Gas prices are on the rise again across the nation. Higher crude oil prices seem to be the big driver here which may be compounded in the near term by a weakening US Dollar on the international market. A falling dollar, rising inflation expectations and continued economic recovery are likely to lead to a strong reflation in energy prices including oil and gasoline prices. Consumers and investors may seek to hedge and profit from a rise in prices through ETFs in the market.
[VIDEO] How to Profit from Gas Prices
One of the great things about being an investor is that you can exercise more control over your overall financial situation than non-investors. This control extends beyond your portfolio and into the rest of your financial life.
A great example of what I mean by this is the ability to offset the damage high gasoline prices can do to your wallet. It doesn’t matter if you own a high mileage vehicle or not – higher energy prices will cost you money. This article is about one way to protect yourself against gas prices spikes in the future.
The United State Gasoline Fund (UGA) ETF is one tool that can be used to offset risk of rising gasoline prices. UGA replicates the movements of gasoline futures available in the commodity futures market. UGA’s is designed to rise and fall with gas prices in the U.S. in equivalent percentage terms.
For example, in 2009 a gallon of unleaded gas moved from $1.60 to $2.53, which is a 58% increase. During the same period UGA rose in value 62% matching those price changes. Constructing a hedge against higher gas prices is relatively easy from here.
Estimate Your Future Gas Spending
Assume that at today’s prices you knew you were going to spend $1,000 over the next year on gas and you want to eliminate the risk of higher prices. You could buy $1,000 worth of UGA to offset the risk and effectively freezing the net price you will pay for gas over the next 12 months.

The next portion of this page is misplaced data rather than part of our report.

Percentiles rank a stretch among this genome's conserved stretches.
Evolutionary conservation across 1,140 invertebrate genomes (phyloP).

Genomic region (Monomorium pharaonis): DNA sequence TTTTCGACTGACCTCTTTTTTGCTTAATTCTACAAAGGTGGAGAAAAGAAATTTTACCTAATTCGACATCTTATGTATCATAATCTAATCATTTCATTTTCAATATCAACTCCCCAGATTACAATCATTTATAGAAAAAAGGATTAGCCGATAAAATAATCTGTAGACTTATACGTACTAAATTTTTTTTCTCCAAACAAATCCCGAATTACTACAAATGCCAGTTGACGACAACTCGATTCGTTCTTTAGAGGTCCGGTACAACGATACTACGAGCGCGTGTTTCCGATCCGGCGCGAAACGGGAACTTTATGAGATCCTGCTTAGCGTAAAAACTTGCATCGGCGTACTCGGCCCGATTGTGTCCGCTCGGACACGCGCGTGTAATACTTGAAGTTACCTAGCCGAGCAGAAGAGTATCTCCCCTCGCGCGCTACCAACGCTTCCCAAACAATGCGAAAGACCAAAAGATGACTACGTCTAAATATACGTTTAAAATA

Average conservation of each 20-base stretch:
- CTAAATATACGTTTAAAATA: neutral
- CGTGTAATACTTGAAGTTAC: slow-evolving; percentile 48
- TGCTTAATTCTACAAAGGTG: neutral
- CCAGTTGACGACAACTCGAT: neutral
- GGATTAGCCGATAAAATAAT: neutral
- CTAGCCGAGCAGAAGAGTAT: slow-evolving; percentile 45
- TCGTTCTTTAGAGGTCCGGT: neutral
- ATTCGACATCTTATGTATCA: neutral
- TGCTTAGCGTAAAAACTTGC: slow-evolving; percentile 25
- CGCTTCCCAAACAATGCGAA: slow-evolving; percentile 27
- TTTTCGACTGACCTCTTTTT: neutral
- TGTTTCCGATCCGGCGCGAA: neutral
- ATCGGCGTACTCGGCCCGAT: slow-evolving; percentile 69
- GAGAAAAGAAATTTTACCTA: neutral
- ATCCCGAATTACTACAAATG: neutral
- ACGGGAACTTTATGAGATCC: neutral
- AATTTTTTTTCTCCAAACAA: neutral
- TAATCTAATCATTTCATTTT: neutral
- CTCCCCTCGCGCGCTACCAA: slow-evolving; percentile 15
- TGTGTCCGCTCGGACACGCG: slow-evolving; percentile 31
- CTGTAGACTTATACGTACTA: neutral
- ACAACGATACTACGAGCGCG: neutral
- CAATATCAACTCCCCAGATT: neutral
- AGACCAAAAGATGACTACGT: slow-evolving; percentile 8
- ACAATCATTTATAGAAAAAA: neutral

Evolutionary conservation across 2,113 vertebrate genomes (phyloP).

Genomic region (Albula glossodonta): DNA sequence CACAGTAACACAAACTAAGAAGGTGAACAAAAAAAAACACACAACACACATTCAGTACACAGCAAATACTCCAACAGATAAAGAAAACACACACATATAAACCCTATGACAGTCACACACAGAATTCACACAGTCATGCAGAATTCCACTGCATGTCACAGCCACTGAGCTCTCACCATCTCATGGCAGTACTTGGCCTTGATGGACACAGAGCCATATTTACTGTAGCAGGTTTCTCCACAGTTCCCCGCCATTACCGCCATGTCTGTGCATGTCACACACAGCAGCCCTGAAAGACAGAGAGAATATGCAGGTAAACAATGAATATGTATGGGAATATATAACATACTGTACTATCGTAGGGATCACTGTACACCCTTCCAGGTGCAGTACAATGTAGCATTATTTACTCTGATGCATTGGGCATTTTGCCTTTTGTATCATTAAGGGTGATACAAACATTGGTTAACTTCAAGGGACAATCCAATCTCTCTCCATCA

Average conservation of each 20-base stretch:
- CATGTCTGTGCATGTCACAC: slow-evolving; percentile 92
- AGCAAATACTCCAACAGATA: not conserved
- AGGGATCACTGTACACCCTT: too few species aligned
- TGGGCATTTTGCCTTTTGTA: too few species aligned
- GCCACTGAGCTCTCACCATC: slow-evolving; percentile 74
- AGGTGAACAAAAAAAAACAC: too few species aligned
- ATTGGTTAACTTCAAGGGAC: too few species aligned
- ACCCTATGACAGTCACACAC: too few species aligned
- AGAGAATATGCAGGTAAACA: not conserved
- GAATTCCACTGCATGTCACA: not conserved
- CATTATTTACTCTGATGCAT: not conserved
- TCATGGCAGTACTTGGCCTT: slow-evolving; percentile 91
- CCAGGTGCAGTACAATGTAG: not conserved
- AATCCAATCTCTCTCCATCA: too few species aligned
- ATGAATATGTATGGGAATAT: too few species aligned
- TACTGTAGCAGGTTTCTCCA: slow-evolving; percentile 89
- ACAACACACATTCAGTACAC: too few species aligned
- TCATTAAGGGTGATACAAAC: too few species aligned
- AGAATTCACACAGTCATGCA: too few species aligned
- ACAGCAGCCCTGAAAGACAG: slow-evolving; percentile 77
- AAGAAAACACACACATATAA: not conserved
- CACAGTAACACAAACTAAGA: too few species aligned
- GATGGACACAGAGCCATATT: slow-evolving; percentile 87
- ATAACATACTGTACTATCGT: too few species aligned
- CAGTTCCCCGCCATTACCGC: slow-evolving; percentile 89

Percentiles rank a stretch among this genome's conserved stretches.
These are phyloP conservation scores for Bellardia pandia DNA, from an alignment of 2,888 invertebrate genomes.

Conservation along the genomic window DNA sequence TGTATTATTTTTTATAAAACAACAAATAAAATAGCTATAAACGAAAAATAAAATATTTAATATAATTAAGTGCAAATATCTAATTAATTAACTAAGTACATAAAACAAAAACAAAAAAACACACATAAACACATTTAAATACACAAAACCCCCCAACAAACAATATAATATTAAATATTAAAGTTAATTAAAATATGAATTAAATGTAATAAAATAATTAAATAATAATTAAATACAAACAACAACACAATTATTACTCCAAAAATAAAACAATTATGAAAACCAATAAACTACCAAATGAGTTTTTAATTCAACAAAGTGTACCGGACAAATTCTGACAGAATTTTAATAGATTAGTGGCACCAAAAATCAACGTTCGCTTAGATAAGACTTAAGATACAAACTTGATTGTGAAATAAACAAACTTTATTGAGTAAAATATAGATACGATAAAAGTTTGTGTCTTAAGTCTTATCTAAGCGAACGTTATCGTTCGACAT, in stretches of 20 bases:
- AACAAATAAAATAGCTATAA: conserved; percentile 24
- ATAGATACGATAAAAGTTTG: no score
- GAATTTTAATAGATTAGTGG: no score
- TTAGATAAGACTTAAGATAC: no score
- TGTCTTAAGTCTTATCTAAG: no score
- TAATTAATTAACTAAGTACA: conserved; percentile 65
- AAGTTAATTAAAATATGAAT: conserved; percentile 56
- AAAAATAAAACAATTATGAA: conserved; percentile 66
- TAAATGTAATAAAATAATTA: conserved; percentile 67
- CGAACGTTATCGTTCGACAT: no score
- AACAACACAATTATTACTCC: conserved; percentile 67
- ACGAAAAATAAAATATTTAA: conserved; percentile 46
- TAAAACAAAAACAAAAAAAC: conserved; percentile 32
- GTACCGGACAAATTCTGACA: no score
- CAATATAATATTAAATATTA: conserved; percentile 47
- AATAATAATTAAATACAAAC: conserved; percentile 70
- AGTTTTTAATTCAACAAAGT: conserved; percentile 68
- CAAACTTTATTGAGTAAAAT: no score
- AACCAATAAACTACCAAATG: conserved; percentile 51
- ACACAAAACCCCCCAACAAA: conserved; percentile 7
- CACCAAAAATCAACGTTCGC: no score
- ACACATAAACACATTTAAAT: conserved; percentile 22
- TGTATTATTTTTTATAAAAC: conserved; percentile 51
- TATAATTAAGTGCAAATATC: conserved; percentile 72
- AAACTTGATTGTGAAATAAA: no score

What Happens If Gas Prices Rise?
Assume that prices rise 50% and you actually spend $1,500 on gas over the next year. Your investment in UGA has also risen in value and the profits from UGA should approximately offset the extra expense.
What If Gas Prices Drop?
By hedging your projecting gas expenses you have reduced the risk of higher prices but you have also eliminated potential savings from a price drop. If you wind up spending less on gas over the next 12 months because prices fall, the losses on your investment in UGA will offset those savings.
In the example above, you can see how a hedge works to eliminate risk of higher prices by essentially freezing the net price you will pay over the hedged period. However, reducing risk is not the only benefit of commodity ETFs like UGA. They also provide very flexible and convenient exposure to commodities for diversification.
If you believe energy prices (including gas) will continue to rise as economic growth continues, then an investment in commodities may be very attractive. ETFs like this eliminate the complexity of having to deal directly with the futures market and are accessible within a traditional stock and options brokerage account.
Image courtesy Barbara L. Hanson.